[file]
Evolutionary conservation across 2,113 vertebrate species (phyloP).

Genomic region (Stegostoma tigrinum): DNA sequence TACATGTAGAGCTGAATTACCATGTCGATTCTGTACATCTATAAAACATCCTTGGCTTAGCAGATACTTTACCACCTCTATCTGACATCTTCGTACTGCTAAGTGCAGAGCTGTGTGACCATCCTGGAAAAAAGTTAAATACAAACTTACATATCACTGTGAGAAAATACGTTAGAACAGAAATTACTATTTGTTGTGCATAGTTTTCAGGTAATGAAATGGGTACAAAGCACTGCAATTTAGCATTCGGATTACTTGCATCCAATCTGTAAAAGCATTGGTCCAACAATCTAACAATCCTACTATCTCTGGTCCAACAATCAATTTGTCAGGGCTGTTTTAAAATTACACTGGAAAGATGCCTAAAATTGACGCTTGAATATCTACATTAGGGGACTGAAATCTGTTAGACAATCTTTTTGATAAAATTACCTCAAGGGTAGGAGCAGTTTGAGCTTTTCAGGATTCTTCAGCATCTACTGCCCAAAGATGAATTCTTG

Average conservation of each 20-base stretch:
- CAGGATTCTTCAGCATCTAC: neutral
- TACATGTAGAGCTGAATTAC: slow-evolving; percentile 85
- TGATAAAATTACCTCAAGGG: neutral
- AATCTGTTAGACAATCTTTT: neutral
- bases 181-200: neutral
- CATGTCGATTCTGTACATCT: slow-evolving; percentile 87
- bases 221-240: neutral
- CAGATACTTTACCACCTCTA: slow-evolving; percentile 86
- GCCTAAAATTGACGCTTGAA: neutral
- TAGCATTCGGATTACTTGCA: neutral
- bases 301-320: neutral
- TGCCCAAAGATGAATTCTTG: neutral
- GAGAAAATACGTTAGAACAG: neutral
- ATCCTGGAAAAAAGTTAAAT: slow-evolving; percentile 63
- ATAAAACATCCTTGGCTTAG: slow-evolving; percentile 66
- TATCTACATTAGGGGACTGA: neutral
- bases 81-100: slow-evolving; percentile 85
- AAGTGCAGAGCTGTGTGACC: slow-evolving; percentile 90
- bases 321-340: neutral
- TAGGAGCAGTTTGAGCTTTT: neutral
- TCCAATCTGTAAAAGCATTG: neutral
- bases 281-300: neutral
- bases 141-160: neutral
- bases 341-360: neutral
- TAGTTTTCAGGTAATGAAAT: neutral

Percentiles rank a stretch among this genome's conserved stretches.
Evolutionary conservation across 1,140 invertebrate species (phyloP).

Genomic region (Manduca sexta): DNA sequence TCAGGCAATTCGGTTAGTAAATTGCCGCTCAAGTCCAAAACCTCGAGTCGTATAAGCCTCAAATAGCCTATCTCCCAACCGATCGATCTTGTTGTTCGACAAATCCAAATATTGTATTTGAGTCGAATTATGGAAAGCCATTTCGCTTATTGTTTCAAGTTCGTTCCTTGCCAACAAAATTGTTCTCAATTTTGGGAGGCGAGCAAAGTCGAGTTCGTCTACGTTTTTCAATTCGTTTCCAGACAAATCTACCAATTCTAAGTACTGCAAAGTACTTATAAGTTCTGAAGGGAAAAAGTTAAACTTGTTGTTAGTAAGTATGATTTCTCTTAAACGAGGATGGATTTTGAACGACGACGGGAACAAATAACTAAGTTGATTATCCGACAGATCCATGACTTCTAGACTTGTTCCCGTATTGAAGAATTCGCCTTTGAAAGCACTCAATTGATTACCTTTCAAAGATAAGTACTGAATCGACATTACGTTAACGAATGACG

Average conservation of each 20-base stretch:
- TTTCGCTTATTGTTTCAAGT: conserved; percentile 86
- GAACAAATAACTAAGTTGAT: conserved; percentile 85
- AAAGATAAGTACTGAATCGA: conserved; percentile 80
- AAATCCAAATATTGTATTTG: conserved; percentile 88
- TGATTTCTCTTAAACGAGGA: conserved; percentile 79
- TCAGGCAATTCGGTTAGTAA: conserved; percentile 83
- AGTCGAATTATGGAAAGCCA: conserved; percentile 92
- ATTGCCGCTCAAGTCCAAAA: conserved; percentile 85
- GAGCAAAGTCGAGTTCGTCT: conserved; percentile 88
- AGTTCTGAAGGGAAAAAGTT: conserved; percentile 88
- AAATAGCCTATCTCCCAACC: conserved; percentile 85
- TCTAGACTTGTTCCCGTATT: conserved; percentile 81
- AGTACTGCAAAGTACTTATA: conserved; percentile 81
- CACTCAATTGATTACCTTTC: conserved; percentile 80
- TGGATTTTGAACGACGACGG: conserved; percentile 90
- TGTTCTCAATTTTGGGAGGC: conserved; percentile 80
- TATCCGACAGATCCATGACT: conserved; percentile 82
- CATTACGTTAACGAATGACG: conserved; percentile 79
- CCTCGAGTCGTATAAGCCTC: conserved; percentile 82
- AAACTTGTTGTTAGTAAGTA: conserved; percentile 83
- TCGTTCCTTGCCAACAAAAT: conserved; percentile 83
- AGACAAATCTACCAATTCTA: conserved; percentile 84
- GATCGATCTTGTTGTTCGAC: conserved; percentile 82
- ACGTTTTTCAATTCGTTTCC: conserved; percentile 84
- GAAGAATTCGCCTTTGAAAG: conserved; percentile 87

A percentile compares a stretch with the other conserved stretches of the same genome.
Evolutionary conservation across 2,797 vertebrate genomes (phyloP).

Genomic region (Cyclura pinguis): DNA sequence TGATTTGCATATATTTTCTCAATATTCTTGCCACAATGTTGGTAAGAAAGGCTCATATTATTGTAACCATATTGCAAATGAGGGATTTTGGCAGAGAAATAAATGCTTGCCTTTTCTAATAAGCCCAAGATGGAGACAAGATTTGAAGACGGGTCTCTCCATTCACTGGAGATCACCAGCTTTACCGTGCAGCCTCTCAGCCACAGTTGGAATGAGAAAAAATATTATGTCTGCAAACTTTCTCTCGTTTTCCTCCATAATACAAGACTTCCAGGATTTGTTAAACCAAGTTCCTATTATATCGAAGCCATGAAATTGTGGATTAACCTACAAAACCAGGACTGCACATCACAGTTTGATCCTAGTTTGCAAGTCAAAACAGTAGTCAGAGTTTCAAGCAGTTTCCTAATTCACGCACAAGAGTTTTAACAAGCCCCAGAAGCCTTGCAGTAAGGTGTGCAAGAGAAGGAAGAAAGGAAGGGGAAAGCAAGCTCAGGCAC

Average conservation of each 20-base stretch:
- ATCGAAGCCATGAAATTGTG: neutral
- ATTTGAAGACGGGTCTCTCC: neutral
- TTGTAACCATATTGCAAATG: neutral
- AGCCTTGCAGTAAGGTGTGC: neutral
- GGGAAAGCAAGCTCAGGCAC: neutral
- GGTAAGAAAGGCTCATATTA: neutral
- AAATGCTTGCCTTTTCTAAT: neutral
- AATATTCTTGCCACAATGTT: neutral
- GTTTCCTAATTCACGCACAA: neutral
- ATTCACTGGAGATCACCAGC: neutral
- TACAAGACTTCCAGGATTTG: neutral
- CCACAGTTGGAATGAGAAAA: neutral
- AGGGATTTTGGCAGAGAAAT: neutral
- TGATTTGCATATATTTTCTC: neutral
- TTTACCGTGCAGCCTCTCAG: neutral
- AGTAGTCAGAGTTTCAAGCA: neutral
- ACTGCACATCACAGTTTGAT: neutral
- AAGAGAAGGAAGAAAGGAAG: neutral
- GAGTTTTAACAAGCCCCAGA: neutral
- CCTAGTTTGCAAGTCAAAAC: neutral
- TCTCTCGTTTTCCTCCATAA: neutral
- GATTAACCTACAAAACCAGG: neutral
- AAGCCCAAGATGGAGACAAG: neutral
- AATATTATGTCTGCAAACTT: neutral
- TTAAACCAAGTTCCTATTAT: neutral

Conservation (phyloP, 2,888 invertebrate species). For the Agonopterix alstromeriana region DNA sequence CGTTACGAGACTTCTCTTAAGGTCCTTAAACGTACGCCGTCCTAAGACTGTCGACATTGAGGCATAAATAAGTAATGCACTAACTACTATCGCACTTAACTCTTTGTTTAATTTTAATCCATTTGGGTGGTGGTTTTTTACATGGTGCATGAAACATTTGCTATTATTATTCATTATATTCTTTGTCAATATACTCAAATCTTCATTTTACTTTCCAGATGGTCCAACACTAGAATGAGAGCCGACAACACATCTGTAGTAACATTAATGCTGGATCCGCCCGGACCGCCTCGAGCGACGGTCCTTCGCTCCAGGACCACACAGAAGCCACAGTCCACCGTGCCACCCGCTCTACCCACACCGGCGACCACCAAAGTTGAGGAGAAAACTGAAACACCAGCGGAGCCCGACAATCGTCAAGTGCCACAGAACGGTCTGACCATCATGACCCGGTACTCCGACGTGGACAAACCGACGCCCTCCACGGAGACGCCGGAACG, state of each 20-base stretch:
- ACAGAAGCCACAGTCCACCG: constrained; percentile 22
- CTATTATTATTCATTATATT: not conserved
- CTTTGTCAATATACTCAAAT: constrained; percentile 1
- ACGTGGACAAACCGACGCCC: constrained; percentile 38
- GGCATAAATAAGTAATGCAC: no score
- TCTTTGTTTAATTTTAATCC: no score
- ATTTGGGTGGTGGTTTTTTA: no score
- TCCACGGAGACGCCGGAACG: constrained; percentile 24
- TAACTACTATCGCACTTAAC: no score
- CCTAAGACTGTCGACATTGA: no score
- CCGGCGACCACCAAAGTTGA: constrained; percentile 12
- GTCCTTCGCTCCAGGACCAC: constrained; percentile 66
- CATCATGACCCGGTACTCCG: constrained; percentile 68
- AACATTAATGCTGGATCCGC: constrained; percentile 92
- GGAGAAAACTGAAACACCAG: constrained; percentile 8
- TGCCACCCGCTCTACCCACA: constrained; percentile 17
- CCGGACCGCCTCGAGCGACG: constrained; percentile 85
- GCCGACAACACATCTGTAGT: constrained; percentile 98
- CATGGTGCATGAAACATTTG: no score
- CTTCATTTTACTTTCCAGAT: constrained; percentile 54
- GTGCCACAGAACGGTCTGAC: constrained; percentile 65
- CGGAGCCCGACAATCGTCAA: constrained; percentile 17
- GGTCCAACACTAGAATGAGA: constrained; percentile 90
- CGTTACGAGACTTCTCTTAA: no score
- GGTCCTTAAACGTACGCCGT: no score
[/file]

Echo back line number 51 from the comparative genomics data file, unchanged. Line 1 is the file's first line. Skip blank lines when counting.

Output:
- CCTCGAGTCGTATAAGCCTC: conserved; percentile 82